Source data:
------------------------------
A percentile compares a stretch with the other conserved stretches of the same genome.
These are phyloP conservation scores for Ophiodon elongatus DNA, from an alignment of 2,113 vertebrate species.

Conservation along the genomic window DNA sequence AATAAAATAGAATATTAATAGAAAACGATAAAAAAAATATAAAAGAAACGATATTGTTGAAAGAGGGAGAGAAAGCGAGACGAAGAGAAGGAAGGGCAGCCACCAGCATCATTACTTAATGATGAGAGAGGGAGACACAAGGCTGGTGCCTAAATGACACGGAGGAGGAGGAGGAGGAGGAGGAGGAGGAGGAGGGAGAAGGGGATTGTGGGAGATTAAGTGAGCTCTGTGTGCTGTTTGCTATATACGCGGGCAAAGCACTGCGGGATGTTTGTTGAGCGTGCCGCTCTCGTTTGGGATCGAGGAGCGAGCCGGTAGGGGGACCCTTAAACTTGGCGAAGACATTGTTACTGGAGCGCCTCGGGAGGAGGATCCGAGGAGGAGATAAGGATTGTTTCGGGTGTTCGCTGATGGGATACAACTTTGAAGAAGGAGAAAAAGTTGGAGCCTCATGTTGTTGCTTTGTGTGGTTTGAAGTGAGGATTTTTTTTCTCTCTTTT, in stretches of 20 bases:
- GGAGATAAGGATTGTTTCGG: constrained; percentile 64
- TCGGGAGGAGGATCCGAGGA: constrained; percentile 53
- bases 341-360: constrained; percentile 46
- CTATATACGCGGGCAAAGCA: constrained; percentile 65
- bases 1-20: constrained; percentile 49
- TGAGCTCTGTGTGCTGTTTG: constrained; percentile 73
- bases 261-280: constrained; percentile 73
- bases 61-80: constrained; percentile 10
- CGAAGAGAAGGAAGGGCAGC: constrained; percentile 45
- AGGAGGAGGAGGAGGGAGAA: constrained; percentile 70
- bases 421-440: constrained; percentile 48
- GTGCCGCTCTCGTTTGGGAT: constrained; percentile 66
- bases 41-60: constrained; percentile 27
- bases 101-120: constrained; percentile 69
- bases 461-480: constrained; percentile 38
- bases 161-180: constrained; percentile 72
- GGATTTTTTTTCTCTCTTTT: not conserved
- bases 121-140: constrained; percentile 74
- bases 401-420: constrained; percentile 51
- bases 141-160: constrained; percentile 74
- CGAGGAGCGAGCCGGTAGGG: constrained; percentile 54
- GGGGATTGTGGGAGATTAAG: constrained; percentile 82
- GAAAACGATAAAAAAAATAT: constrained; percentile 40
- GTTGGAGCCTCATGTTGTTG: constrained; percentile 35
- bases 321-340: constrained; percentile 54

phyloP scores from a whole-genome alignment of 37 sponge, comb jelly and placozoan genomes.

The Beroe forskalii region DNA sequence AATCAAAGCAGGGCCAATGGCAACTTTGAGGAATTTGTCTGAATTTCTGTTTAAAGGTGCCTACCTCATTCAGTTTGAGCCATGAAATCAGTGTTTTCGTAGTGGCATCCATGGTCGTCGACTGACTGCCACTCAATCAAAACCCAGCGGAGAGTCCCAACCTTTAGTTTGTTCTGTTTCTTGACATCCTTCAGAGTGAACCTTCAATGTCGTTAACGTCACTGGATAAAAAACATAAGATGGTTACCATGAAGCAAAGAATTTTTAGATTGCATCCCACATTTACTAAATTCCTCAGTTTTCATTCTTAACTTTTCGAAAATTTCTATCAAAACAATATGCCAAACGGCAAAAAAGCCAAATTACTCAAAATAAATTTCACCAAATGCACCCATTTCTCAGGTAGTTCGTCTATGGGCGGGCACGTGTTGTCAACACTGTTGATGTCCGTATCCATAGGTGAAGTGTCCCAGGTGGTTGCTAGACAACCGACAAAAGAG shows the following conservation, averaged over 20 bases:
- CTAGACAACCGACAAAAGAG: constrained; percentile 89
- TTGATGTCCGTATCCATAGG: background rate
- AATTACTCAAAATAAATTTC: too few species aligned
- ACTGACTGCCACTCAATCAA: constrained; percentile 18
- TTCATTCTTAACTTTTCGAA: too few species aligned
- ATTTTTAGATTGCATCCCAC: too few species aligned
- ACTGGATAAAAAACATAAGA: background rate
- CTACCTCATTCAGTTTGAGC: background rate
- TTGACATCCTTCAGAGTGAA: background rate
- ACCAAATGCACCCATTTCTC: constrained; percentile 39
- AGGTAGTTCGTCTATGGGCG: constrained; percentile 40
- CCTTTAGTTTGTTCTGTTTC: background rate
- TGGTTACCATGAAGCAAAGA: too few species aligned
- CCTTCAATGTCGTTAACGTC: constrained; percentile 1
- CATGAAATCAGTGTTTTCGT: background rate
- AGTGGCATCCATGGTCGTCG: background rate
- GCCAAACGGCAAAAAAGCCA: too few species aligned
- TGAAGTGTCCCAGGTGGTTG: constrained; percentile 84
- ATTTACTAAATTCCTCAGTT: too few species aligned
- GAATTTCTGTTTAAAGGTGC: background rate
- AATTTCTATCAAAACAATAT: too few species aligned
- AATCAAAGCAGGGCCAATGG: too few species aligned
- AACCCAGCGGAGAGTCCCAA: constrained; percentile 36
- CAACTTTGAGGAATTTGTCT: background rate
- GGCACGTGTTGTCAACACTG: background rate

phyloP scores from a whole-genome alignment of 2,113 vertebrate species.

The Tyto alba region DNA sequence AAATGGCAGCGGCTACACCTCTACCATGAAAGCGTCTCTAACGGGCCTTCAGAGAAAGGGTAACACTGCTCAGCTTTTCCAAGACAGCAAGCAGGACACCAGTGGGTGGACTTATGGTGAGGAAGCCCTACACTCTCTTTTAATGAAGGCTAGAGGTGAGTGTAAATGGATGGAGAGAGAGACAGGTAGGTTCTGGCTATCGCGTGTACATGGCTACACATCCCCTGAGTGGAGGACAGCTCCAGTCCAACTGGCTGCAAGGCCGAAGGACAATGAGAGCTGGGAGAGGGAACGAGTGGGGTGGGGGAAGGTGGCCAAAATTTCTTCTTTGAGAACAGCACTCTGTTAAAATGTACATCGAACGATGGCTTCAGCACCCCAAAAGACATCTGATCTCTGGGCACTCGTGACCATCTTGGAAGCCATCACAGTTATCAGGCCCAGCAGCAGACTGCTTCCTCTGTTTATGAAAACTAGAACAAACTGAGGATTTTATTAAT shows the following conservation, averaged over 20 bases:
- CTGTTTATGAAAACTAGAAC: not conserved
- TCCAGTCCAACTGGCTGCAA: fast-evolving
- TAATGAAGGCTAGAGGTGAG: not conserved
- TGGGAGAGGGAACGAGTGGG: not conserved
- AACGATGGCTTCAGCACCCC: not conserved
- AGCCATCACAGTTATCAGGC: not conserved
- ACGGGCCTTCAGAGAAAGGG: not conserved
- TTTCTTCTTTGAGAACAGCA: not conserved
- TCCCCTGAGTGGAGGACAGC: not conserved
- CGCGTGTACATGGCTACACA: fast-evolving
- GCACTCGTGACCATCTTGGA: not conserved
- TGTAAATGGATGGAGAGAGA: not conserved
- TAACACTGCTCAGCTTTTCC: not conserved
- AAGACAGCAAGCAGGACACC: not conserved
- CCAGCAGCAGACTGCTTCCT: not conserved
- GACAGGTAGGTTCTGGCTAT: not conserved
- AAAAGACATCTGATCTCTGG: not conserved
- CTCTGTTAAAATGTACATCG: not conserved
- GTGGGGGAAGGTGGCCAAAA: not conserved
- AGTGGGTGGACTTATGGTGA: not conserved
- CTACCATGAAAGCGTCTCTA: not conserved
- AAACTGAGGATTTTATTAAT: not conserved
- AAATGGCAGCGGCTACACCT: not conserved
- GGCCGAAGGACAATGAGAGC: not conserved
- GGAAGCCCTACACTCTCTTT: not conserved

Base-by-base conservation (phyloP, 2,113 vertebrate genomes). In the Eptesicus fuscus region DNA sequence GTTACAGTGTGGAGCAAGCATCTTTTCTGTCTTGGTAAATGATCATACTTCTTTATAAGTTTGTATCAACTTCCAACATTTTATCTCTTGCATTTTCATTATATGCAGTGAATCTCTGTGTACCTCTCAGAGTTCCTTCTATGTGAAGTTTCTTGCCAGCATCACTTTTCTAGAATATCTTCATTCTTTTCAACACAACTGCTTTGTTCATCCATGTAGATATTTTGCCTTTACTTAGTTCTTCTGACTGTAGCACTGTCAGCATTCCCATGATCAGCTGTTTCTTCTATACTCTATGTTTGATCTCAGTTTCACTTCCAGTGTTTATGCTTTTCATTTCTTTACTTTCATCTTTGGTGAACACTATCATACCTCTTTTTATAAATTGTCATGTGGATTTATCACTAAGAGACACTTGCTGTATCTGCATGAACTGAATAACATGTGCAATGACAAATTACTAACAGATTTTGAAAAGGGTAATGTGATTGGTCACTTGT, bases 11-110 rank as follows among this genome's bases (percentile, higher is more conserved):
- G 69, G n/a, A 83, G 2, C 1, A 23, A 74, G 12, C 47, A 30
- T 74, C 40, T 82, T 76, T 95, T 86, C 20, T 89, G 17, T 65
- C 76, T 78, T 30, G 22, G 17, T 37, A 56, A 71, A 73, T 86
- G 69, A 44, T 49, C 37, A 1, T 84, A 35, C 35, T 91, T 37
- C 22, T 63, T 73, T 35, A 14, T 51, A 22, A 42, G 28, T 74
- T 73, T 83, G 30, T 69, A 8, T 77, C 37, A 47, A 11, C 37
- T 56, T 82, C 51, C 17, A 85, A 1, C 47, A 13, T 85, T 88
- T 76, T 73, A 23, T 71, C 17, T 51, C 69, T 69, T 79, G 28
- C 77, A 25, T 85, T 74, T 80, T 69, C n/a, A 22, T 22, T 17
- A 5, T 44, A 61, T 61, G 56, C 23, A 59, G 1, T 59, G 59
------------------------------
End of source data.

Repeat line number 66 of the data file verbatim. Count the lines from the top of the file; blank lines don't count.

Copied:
- TCCCCTGAGTGGAGGACAGC: not conserved